Thursday, November 26, 2015


What am I thankful for?  I thought I could summarize this in a word or two; maybe a string of emotions or the obvious list of nouns. 
As I sit here, my thanks is nearly overwhelming. It bubbles up from the center of my chi and enters the world through every pore of my being. I feel my inner heart filling and my eyes watering as I contemplate what it means to be 'thankful'.....

It is easiest to start with those closest to me.
I am thankful for my husband; my compassionate partner. We, by a small miracle, found each other long ago and the bond that we forged forms the ramparts of my heart.
I give gratitude to the forces that brought our children to us; each unique, loving, beautiful molecule of their beings....
I am blessed with a family; scattered across the frozen tundra, rolling fields, sapphire lakes and desert lands far from my home. Although we are far, I feel them calling...
I remember my ancestors; both those I have known and those who are a mystery. Without you, I am nothing.
My friends, near and far, fill me with happiness. I embrace them today with my love.
And yes, our pets. Dogs and cats living together in anarchy. You warm our beds and encourage us to curl up for a nap once in a while.

I am thankful for the divine intervention of art, creativity and ingenuity. Of mathematics, language and scientific inquiry. These human expressions of the innermost secrets of our world are the bright colors in the tapestry of my life. Without them, I am black and white.

I am thankful to live in peace. This thanks is larger than me. It is one voice in a collective sigh of relief and often of guilt. The world is in need of more islands of solitude. Today, I send my cry of mercy to those in this world living in struggle. May peace find you, may you have loving kindness surround you and keep you safe.

I send my gratitude to our Earth, our mother. You have granted us unlimited possibilities to enjoy your beauty. You create and destroy. May we all find a space for you in our lives. I remain humble before you.

I send my thanks to the heavens that surround us. Each night, I am afforded the opportunity to observe the immensness of your contribution in my life.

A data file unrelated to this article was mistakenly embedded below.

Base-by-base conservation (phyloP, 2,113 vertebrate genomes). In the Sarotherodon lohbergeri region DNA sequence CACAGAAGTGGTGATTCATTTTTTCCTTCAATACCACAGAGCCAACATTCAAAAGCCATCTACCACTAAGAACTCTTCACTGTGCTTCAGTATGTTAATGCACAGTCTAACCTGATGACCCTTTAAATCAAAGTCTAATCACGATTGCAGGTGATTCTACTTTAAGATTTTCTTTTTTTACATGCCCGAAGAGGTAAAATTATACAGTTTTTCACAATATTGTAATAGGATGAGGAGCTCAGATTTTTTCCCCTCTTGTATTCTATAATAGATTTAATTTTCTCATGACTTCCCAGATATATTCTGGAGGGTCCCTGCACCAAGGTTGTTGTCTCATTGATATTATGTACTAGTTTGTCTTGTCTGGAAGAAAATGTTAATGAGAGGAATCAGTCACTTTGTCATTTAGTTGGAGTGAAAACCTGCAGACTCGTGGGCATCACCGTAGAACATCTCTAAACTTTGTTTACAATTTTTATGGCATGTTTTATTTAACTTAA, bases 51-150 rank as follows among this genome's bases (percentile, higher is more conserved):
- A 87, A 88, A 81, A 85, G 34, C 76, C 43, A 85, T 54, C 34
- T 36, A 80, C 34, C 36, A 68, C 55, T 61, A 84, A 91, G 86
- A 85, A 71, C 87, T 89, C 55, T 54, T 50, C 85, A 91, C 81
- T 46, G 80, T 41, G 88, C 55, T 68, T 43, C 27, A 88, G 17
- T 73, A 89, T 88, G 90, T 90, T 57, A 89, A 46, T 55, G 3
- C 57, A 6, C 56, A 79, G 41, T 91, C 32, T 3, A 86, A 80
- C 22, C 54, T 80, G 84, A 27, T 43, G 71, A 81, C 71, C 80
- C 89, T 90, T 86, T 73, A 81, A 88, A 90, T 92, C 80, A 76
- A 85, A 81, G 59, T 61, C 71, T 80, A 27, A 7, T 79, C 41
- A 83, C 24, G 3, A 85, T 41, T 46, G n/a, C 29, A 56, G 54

I live in a state of Thanks but today I celebrate it as the focal point of my thoughts. Love to all of you and a Happy Thanksgiving.

Sunday, November 22, 2015

Storing crops into winter 2015

I probably spent too much of my time as a little girl reading books like Little House on the Prairie. I have been fascinated with the idea of root cellars and food preservation for most of my life. Growing up, we would always make an effort to bring in the last of our tomatoes and would carefully lay them in shallow boxes with sheets of newspaper near our downstairs woodstove in an attempt to ripen some of the remaining half-ready fruits. My mother and grandmother were canners and we had a small room in our basement with a chest freezer and shelves stocked with preserving jars. But we never did much of what I would consider ‘root cellaring’.  This was something I began experimenting with much later in life.
 Probably the greatest deterrent to root cellaring is a lack of experience or understanding the ‘correct’ space to do it in. You don’t have to have an actual cellar to hold over many traditional root crops into the winter months but you do need to have a space available that is above freezing and below about 57 degrees Fahrenheit (between 32F and 50F is ideal). For most people in this area, that space could be a garage, unheated porch or basement. Having a method of reducing the amount of sunlight that enters that space is also helpful. If you have access to both of these things, you can begin to practice the art of long-term produce storage.
Some of the most traditional root crops to hold into the winter are potatoes, carrots, parsnips, turnips and beets.  It is also possible to hold over kohlrabi, celeriac, Napa cabbage, leeks and Belgian endive. These are all vegetables that tend to be biennial in nature. When left to their own devices, these plants tend to hunker down for the winter in an attempt to re-grow the following spring and produce flowers (and eventually, seeds). The first rule in root cellaring is to pack away this produce unwashed and topped (meaning, cut off the foliage). The washing process removes the thin layer of dirt that essentially encases the root crops and protects them from unwanted pathogens that eventually lead to decay. Washing also stimulates growth by providing the root with excess water that it feels inclined to try and soak up (Potatoes, carrots beets etc.… are roots….water absorption is their primary function). The process of stimulated growth reduces the long-term storage ability of root crops and will eventually lead to a minor amount of top growth and a very soft, spongy, hairy root. Often, our root crops are dug and then left to dry off for an hour or two (especially if dug after fall rains begin). Then, gently, I use my hand to brush off any large clods of dirt before arranging the produce in layers in a shallow Rubbermaid tote. For our family, we typically eat one tote’s worth of carrots a winter and at least 2 totes of potatoes.  Lids are placed on the totes and then labelled with tape and a sharpie indicating the date and contents. Finally, the totes are stacked inside our walk-in refrigerator for the winter (about 38-40F).  That’s it. Pretty simple. To date, we have held potatoes this way for over a year without sprouting; their flavor remains as sweet as when they were first dug.

Surely, as you experiment with root cellaring, you will experience failure from time to time. However, success is eventually guaranteed if you continue to experiment with your technique. And for me, in the winter, I would rather eat my own carrots and potatoes. Good Luck and Happy Gardening!